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Following on after yesterday’s post about hunter-gatherer population structure, I ended with the proposal that cooperation may be a “cognitive technology” in...

Language bootstrapping the brain

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Marina Bedny and colleagues Bedny:2011 show that, to a remarkable degree, the visual cortex of blind subjects takes on language-specific processing tasks.

Finding hidden incest

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Another unexpected result of gene chips: Identifying hidden incest in the course of routine tests for developmental disabilities:

Babies and dominance

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I have a reader chock full of articles from this week’s Science. One that I found interesting may not get a lot of attention: “Big and Mighty: Preverbal Infa...

Questioning the "evolution of an underclass"

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A little life history theory can be a dangerous thing. Case in point: “Die young, live fast: The evolution of an underclass.” The article discusses correlati...


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The May issue of Discover has a transcript of a roundtable between the editor in chief, Corey Powell, and four researchers in robotics. It’s an interesting c...

National Children's Study update

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Pam Belluck explains the hold-ups with the 7-billion-dollar National Children’s Study: “Wanted: Volunteers, all pregnant.”


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Alan Boyle reports on two new papers in PNAS. The first concerns the dental development of the Lagar Velho skeleton. The second verges on Neandertal art:

Qafzeh teeth like Neandertals

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Debbie Guatelli-Steinberg and Donald Reid report on the perikymata spacing of a sample of fourteen anterior teeth from Qafzeh. These are “early modern humans...

Bigger brains, more cancer?

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Rachael Rettner reports on a hypothesis that human cancer risk may be a side-effect of brain evolution. The hypothesis emerges from studies of gene expressio...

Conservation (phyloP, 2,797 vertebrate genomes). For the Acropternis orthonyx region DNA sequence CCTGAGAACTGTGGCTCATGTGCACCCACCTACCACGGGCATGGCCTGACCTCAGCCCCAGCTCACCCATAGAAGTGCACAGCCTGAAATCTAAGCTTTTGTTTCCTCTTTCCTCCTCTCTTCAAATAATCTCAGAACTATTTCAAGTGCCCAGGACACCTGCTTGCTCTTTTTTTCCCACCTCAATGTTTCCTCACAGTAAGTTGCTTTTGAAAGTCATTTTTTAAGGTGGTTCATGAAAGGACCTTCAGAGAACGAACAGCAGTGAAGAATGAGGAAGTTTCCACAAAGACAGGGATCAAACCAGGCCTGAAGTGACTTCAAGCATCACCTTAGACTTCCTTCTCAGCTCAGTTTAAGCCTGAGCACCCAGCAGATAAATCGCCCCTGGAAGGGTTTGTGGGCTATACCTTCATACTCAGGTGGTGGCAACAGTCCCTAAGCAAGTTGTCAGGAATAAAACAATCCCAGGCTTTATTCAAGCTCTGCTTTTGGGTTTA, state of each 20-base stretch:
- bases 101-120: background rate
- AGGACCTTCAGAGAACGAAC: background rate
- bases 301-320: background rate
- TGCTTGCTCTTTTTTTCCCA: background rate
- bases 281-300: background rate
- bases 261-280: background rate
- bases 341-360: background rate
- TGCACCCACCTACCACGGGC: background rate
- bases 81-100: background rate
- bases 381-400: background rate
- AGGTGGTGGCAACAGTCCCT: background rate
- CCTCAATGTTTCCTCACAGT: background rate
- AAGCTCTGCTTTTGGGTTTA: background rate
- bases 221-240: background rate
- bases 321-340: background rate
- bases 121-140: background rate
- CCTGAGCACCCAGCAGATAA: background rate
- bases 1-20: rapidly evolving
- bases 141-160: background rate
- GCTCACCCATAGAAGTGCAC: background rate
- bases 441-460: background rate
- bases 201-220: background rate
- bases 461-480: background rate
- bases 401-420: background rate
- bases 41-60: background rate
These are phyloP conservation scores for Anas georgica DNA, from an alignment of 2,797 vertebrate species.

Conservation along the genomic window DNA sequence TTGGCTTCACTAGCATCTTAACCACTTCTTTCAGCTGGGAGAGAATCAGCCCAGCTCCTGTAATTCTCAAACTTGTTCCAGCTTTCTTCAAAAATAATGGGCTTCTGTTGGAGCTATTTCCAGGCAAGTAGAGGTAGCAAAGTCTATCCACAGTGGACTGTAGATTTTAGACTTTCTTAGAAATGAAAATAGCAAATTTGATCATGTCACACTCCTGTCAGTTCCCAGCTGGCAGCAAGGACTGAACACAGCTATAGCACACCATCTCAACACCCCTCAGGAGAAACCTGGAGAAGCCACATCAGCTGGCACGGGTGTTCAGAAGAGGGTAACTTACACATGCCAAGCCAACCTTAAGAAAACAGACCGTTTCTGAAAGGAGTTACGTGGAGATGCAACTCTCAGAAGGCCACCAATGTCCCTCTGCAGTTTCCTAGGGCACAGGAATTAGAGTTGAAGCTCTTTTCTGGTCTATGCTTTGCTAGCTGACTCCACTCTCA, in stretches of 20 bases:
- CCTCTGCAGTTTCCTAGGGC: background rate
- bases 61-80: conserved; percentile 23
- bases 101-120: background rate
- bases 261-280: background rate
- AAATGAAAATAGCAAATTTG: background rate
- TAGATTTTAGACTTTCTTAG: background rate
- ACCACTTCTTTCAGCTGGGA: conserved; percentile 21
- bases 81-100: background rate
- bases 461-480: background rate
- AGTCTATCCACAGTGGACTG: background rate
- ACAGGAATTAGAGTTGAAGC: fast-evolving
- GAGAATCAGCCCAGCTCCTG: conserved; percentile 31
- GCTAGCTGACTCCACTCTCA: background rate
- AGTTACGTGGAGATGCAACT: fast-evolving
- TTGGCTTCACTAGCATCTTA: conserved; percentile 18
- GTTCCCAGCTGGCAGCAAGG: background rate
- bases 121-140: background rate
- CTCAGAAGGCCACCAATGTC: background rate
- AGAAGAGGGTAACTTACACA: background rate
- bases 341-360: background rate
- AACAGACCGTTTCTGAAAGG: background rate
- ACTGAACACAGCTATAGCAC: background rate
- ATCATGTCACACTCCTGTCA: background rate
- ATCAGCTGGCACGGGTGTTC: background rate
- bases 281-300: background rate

IQ, brain size and genetics in children

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Dienekes points to a study by Marieke van Leeuwen and colleagues, in which they assess the phenotypic correlation between IQ and brain volume in a sample of ...

National Children's Study

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Last week, the NY Times printed a short article by Kate Murphy marking the beginning of the National Children’s Study (Official site) this coming January:

Eye and visual cortex development

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Neurophilosophy reviews an interesting paper that traces the directional preferences of visual cortex neurons in developing ferrets:

Mechanisms of development and body size

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I'm just doing some background reading about the body size of pygmies (for both obvious and not-so-obvious reasons) and I thought it worth making a note of ...

How modern is "modern tooth development"?

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Regular readers of the blog will remember previous occasions when I have written about dental development in fossil humans. I am by no means an expert on th...

Game theory and developmental robusticity

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The introduction of game theory into evolutionary biology is often credited to George Price and John Maynard Smith. This is for good reason; together they w...

Baby monkey see…

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This PLoS Biology paper by Pier Ferrari et al. is highly interesting:

Developing that TV sensibility

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The Times had this article the other day discussing whether TV is good for preschool-age kids. It's not all that interesting, but this bit near the end caug...

Setting the neural path of development

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A really big problem in studying the evolution of the brain is that we have very little idea how the organ develops. So this paper by Bystron and colleagues...

Attractive women have high estrogen?

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This BBC story covers this paper (warning! PDF!) that found a correlation (r = 0.48) between attractiveness and estrogen level in women:

Dental growth in early Homo

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Dean and colleagues (2001) present a study of perikymata counts of anterior teeth (incisors and canines) in early humans and australopithecines, compared to...